China’s B2B express volume to grow dramatically

  • Charles Kauffman
  • April 27, 2017
  • 0

Wuhan hub mapSHANGHAI – The freighter fleets of China’s express companies are growing rapidly as an increasing proportion of retail spending moves online—but that’s only half the reason express companies are adding airfreight capacity as quickly as possible. Yesterday at Cargo Facts Asia 2017 in Shanghai, Peter Huang, director of corporate planning at SF Airlines, said that the market for business-to-business (B2B) express and overnight delivery services was a second driving force. He added B2B demand for express delivery was only beginning to develop, and would offer significant growth potential in the years to come.

SF believes that China’s current overnight express market is only half of what it could be. But Huang said that part of the reason the B2B overnight express market is still in its infancy in China, is that air freight networks have not yet reached their full maturity. For B2B volume to reach its potential, more air freight capacity is needed. On the demand side, commercial competition and the need to deliver efficiency through transparency, security and speed is also elevating B2B shipment requirements.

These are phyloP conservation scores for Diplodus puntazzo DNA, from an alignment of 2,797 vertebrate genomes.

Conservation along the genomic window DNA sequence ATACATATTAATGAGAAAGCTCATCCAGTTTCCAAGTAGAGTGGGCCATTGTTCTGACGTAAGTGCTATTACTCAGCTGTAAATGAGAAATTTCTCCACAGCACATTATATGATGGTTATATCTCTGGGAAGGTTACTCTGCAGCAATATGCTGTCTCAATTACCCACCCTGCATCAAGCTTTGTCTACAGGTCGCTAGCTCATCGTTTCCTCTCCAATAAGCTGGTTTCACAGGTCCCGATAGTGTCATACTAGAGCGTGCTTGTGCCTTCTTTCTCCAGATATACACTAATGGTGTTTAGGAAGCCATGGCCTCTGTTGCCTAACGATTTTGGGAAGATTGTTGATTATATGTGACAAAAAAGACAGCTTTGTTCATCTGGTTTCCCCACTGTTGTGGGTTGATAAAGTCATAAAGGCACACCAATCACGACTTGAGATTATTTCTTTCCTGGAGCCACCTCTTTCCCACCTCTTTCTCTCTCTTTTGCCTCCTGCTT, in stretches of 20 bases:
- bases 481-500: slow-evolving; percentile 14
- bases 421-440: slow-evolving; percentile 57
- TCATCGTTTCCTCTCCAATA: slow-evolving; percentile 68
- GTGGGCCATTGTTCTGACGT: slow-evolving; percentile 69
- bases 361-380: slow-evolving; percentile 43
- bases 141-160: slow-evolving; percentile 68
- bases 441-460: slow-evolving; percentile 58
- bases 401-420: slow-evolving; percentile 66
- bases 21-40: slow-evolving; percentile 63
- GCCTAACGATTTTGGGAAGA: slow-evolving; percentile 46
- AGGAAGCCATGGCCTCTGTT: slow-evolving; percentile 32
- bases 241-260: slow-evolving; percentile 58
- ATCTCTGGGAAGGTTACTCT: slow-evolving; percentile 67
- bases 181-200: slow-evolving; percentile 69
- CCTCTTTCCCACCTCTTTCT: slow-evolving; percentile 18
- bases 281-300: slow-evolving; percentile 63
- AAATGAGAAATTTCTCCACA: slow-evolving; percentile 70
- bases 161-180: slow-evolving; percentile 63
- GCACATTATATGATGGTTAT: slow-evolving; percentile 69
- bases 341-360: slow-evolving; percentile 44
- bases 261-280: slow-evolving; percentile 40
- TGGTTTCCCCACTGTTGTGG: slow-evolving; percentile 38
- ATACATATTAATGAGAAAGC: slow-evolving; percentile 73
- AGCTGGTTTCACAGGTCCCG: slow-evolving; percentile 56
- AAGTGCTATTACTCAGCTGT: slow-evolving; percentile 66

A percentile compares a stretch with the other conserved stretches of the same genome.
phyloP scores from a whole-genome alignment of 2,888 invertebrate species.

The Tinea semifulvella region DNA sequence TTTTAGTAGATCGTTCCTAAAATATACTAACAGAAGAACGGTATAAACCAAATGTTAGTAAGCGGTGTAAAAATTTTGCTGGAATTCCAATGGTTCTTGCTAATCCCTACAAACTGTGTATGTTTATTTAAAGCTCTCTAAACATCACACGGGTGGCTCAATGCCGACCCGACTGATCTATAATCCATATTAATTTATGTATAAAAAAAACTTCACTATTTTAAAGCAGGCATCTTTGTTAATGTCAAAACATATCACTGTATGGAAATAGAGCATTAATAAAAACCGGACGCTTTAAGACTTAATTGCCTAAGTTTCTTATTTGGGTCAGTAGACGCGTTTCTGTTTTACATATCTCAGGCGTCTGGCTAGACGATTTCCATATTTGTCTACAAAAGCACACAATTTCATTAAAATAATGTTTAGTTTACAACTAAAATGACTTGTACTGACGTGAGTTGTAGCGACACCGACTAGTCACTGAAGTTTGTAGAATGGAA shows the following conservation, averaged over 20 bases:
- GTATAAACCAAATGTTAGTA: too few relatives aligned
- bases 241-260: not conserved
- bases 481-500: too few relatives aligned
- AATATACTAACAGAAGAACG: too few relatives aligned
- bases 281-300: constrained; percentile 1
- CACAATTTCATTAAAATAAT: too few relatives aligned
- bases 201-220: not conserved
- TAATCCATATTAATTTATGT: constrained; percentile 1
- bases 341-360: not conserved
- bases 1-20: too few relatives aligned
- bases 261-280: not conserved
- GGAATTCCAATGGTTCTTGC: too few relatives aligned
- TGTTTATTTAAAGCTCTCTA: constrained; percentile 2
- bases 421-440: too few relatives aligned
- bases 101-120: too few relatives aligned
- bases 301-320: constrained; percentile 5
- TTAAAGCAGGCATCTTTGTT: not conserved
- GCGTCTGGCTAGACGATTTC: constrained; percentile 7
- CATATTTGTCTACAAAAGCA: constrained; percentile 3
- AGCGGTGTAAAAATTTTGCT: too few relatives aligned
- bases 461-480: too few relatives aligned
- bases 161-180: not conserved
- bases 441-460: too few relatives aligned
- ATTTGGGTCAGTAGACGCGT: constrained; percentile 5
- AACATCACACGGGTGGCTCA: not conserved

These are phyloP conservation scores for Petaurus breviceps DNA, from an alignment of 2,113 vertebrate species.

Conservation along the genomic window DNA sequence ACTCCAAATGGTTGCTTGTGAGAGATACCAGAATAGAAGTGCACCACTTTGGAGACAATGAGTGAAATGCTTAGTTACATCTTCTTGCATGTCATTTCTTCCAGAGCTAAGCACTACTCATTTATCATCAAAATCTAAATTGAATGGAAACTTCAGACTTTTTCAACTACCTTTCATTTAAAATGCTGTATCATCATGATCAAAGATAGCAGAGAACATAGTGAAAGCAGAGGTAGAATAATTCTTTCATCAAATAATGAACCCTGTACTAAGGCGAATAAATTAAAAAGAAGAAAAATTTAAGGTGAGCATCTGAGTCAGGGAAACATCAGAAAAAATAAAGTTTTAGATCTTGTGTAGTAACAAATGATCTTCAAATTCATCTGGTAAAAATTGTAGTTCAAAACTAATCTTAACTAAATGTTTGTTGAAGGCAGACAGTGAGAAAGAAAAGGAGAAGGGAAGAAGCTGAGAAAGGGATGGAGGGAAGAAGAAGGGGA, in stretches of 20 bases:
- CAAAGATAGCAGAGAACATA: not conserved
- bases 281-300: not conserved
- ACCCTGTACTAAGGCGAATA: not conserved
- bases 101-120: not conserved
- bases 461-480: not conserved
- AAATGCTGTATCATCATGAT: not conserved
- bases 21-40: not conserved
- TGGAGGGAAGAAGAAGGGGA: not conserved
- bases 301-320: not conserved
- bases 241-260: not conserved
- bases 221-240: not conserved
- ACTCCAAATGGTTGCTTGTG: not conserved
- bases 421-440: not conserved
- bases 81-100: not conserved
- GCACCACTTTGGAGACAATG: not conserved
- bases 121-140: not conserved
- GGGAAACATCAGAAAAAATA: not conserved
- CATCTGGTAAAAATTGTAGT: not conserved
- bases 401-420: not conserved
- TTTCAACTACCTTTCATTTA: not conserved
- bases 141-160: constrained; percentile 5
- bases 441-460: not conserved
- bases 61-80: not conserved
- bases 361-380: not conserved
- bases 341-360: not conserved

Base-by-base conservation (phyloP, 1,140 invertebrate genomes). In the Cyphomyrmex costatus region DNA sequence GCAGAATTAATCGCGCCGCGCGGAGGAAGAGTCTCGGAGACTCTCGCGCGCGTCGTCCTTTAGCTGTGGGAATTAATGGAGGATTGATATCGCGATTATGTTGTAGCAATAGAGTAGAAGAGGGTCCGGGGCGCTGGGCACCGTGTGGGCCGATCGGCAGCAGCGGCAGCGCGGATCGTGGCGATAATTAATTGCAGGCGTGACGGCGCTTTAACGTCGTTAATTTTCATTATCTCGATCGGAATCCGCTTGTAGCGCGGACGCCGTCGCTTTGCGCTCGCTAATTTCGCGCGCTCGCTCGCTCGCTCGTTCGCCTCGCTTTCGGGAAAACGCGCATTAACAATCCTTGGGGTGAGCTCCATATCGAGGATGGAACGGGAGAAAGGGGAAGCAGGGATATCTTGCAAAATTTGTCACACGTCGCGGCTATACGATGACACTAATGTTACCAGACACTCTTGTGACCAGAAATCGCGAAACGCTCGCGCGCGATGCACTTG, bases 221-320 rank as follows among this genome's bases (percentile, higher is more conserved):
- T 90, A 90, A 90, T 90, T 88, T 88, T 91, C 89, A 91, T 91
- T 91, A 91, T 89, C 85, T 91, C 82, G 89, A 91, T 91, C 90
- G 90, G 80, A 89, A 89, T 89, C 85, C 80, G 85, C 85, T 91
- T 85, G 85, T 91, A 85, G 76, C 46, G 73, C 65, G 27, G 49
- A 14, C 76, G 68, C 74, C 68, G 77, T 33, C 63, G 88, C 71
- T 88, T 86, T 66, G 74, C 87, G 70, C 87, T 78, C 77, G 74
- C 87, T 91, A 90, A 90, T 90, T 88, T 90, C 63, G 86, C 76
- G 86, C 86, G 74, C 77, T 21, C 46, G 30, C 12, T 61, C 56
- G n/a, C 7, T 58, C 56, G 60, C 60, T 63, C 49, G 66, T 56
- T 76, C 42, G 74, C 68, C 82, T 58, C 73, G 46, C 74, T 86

Looking at SF’s current fleet and network, the carrier’s 39 freighters largely operate in a domestic flight network that is heavily concentrated along the coastal cities of eastern China, with far fewer points served in the west. However, once the company’s new global air freight hub in Ezhou is operational, additional domestic and international flight frequencies can be expected.

On the domestic side, the location of the hub near Wuhan, the capital of Hubei province in Central China, will allow SF to serve the expected increase in B2B express demand in the rising cities in Central and Western China. Economic prosperity has long been stratified and uneven throughout China, with most of the country’s economically prosperous cities located on the east coast. But recent government policies embedded within China’s twelfth five-year-plan and in the “One Belt, One Road” initiative seek to change this, largely through investment. A byproduct of a richer and better-integrated interior, Huang says, will be increased interregional trade between cities in eastern China and their counterparts in the west and center of the country. And with this increased trade will come increased demand for overnight express delivery.

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